Labour & Employment Law Blog

The Right to Disconnect from Work and the Downfall of Non-Compete Clauses

In October 2021, the Ontario government proposed a bill that would require employers with 25 employees or more to develop workplace policies to ensure that their employees will be able to “disconnect” from the duties and responsibilities of their job during non-work hours. This legislation was passed by the Ontario government as the Working for Workers Act, 2021, in November 2021. This legislation in turn makes significant changes to Ontario’s Employment Standards Act, 2000. The Ontario Labour Minister set out that this issue has come to a head recently because of concerns relating to the challenges of the COVID-19 pandemic in Ontario and elsewhere. Employees are expected by their employers to work from home in order to curb the spread of COVID-19, which in turn can lead to a blurring of lines between work and family or personal time.

The lines between work and home have been blurring well before the COVID-19 pandemic. This is mainly because of the advance in technology. In years past and especially prior to email and smartphones, once the employee left the office, workplace communications with that employee generally stopped until that employee returned to the workplace on the next working day. However, an employee of today can receive emails / texts / phone calls right to their smartphone or laptop and so the employer has incredibly easy access to the employee practically at all times. This can lead to employees not having effective boundaries between work and home or personal life.

It is questionable if this proposed Ontario legislation is really going to have a lot of impact on such issues. The first problem is that it is really up to the employer to develop a “policy.” What this policy is, what it will contain, how it will be implemented, etc. will probably be all up to the employer. Whether or not there are going to be any real requirements that must be contained in any such a policy as set out by the government is unknown (and unlikely).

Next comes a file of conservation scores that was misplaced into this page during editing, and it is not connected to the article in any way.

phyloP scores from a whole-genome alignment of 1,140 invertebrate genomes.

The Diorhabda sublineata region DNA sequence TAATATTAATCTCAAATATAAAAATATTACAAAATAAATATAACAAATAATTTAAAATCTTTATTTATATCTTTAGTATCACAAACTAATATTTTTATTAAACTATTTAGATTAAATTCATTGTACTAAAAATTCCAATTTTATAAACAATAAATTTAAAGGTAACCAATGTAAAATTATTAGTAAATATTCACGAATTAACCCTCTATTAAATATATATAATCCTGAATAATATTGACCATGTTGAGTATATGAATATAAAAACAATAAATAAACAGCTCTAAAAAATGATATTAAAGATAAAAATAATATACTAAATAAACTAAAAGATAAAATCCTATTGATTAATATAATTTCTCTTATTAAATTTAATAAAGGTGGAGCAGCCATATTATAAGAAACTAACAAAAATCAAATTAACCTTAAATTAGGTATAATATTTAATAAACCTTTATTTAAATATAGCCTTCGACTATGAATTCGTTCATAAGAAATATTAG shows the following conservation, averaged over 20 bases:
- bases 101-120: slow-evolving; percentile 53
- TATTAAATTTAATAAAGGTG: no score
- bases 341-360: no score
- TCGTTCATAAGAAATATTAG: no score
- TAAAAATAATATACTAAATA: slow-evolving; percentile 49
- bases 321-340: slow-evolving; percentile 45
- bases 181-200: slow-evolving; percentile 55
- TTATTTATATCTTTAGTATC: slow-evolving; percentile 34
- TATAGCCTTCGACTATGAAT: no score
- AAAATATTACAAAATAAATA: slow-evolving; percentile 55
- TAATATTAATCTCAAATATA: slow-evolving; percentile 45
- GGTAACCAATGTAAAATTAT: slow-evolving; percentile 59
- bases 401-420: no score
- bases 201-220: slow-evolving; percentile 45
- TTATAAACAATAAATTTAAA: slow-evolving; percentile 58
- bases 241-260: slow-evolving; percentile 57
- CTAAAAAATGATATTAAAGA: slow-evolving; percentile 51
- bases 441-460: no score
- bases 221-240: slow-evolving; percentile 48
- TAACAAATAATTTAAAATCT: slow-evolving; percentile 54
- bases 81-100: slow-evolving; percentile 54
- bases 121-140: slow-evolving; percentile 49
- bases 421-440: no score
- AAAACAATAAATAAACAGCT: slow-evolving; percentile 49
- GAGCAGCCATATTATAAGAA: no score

Secondly, how the Ontario government is going to monitor employers for compliance to the Working for Workers Act, 2021, and the changes to Ontario’s Employment Standards Act, 2000 is unknown. And, again, it would be surprising if this legislation has any real teeth when it comes to enforcement or monitoring of employers and these work-life policies.

Another key feature of the legislation is that it will stop employers from entering into employment contracts that include non-competition clauses or provisions within the agreement for most employees. It is our understanding that the legislation has excluded those that can be qualified or characterized as “executives.” Generally, a non-competition clause is used by employers to try to prevent employees from competing with the employer’s work or business after the employee resigns or is terminated. It is important to note that these types of clauses were already quite difficult to enforce as there is a common law test that courts use to determine whether or not a non-competition or a “non-compete” clause should stand. It is also important to note that the legislation does not encompass non-solicitation clauses. These clauses are used by employers to prevent former employees from soliciting or “stealing” certain aspects for their business (like other employees or vendors) and, of course, the employer’s clients or customers. Like non-compete clauses there is a common law test that courts and lawyers use to determine whether or not these clauses can be enforced.

So where does that leave an overworked and frustrated employee? Pretty much in the same position regardless of whether or not there is a policy or a non-compete clause. An employee should take note of their job description right from the beginning and the responsibilities and duties that go along with their job including any policy relating to work-life balance. Employees should set clear exceptions with their employer as to when they will communicate with them during non-work hours or personal time. This will vary depending on the job. For instance, a high-level manager would reasonably be expected by their employer to respond to certain communications from their employer outside of the typical “9 to 5” hours than some others employees who may have less responsibility.

While the employer may have some flexibility, changing an employee’s job description or set of responsibilities, is really not that simple and may result in a breach of the employment relationship in any event. The operations of a business may change over time, however, the law will likely safeguard employees from being overburdened by their employers whether this requirement is legislated or not.

The above article is for general information purposes only, does not constitute legal advice or create a solicitor-client relationship. Because each case is unique and factually driven, if you have concerns with regard to the foregoing issues, please make an appointment with one of our lawyers or a qualified legal practitioner elsewhere. We represent clients in the Greater Toronto Area including Toronto, North York, Markham, Vaughan, Thornhill, Newmarket, Aurora, Brampton, Mississauga, Barrie, Ajax, Whitby, Pickering and Oshawa.